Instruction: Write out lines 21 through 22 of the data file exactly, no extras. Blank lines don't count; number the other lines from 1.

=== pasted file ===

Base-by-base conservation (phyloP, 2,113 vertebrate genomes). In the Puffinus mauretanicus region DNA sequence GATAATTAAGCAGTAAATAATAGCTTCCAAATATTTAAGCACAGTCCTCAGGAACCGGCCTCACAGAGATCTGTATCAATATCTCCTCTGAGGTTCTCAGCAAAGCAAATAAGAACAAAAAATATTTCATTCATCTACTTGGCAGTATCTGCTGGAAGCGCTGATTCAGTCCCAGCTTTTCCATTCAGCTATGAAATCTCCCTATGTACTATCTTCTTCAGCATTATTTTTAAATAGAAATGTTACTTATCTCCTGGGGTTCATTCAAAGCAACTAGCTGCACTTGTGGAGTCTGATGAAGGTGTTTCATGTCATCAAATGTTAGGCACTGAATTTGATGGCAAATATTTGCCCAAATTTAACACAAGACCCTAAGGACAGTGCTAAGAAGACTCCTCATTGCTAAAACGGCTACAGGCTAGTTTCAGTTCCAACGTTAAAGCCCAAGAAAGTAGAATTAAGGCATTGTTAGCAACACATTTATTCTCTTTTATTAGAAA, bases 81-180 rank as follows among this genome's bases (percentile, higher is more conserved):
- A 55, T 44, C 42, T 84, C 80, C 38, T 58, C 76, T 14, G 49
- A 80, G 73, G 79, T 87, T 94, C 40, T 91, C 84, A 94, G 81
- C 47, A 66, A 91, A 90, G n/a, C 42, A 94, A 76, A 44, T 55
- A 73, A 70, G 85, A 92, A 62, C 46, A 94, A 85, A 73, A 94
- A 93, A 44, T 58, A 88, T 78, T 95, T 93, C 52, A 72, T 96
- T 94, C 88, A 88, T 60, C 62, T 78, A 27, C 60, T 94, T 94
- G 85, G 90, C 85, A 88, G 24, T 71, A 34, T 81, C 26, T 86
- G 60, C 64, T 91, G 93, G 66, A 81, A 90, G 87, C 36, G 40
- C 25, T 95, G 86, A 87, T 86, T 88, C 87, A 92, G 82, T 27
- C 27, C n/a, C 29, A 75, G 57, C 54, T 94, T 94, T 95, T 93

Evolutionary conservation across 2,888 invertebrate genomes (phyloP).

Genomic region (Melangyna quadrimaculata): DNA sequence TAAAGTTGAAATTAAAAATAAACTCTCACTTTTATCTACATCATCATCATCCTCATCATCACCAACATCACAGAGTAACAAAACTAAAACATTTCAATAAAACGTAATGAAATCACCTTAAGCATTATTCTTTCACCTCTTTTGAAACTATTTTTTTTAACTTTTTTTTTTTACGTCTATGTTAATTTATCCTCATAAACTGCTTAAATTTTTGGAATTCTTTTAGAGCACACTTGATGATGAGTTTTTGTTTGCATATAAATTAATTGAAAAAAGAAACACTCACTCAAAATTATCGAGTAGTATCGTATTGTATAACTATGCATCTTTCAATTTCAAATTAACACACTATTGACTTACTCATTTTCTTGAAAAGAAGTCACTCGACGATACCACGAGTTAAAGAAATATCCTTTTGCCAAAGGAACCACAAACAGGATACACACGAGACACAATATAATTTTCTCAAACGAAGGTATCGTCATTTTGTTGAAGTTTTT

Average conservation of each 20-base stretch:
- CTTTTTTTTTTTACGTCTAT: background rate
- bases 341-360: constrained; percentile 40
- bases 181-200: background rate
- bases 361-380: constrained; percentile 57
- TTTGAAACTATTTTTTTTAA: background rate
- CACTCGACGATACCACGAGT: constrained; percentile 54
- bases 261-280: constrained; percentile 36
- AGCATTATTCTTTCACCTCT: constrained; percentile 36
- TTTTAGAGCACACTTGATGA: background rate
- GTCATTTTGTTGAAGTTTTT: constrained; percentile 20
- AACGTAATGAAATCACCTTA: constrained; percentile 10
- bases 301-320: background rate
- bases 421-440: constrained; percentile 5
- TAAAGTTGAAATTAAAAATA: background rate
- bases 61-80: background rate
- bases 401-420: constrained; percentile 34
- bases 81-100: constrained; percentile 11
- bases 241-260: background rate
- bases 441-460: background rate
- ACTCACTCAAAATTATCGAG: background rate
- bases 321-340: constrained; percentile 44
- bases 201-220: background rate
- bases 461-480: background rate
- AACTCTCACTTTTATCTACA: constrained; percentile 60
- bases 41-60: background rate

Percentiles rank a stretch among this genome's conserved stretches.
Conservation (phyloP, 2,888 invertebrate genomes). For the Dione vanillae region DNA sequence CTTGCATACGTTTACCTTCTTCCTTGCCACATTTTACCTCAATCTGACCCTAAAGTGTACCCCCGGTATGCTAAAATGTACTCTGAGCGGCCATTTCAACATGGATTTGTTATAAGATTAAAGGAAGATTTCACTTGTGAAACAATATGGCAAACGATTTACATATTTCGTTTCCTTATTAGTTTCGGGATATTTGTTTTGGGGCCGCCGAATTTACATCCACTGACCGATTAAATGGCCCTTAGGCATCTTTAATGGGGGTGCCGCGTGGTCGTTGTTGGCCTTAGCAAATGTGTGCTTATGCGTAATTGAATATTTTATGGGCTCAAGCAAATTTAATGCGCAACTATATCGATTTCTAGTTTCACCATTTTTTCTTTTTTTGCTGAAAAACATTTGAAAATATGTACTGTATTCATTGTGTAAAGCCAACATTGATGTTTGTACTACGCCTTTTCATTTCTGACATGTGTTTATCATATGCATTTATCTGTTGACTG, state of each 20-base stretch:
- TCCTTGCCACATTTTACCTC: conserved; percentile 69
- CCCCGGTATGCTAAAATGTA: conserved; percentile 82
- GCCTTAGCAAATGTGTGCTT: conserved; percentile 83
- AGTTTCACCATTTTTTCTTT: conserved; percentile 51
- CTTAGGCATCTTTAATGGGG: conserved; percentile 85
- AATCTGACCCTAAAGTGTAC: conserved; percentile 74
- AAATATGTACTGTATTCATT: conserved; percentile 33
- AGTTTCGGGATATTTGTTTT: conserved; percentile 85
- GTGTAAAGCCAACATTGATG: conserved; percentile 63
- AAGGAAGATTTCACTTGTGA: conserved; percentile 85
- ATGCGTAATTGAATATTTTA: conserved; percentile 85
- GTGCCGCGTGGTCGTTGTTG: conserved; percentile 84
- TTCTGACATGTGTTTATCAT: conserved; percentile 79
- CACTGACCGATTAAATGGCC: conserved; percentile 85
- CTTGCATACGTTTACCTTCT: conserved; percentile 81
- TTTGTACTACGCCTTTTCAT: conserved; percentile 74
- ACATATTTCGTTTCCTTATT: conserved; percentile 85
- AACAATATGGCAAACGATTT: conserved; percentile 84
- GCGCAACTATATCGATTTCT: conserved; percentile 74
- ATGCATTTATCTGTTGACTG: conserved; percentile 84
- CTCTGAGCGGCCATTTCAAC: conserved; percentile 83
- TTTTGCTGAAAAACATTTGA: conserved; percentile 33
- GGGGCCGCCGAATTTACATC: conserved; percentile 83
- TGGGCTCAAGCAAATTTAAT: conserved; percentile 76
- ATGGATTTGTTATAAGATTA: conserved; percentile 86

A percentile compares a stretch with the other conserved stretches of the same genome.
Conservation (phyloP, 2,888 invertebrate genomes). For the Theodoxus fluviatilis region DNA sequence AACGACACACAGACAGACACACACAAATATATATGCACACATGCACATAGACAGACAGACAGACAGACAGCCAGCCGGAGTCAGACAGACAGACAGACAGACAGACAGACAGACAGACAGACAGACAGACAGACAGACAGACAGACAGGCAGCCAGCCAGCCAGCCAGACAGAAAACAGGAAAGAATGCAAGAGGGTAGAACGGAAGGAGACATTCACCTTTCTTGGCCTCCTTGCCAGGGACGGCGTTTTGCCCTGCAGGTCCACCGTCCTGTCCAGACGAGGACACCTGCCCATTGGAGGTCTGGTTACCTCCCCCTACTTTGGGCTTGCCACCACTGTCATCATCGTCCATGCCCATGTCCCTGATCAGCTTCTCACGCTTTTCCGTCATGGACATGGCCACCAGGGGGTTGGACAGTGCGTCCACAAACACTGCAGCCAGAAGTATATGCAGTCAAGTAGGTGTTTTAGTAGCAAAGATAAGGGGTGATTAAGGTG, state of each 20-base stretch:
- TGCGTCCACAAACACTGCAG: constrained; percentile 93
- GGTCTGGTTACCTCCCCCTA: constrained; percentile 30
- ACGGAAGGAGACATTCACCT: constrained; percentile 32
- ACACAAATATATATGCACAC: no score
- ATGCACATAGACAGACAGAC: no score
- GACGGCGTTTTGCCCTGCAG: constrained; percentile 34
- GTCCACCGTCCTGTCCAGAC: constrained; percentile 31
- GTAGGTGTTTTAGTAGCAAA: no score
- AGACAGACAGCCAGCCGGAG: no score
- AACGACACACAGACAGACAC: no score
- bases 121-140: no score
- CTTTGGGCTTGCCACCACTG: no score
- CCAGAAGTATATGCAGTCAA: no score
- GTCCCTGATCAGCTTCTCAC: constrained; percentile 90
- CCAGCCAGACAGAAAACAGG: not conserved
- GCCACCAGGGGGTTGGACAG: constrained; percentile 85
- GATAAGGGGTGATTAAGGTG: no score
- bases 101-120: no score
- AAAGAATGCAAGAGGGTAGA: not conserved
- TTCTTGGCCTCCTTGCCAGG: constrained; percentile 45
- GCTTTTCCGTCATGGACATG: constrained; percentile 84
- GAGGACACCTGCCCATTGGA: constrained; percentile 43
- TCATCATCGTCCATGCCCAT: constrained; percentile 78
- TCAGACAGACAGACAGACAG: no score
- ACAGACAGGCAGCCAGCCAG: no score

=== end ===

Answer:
- bases 261-280: constrained; percentile 36
- AGCATTATTCTTTCACCTCT: constrained; percentile 36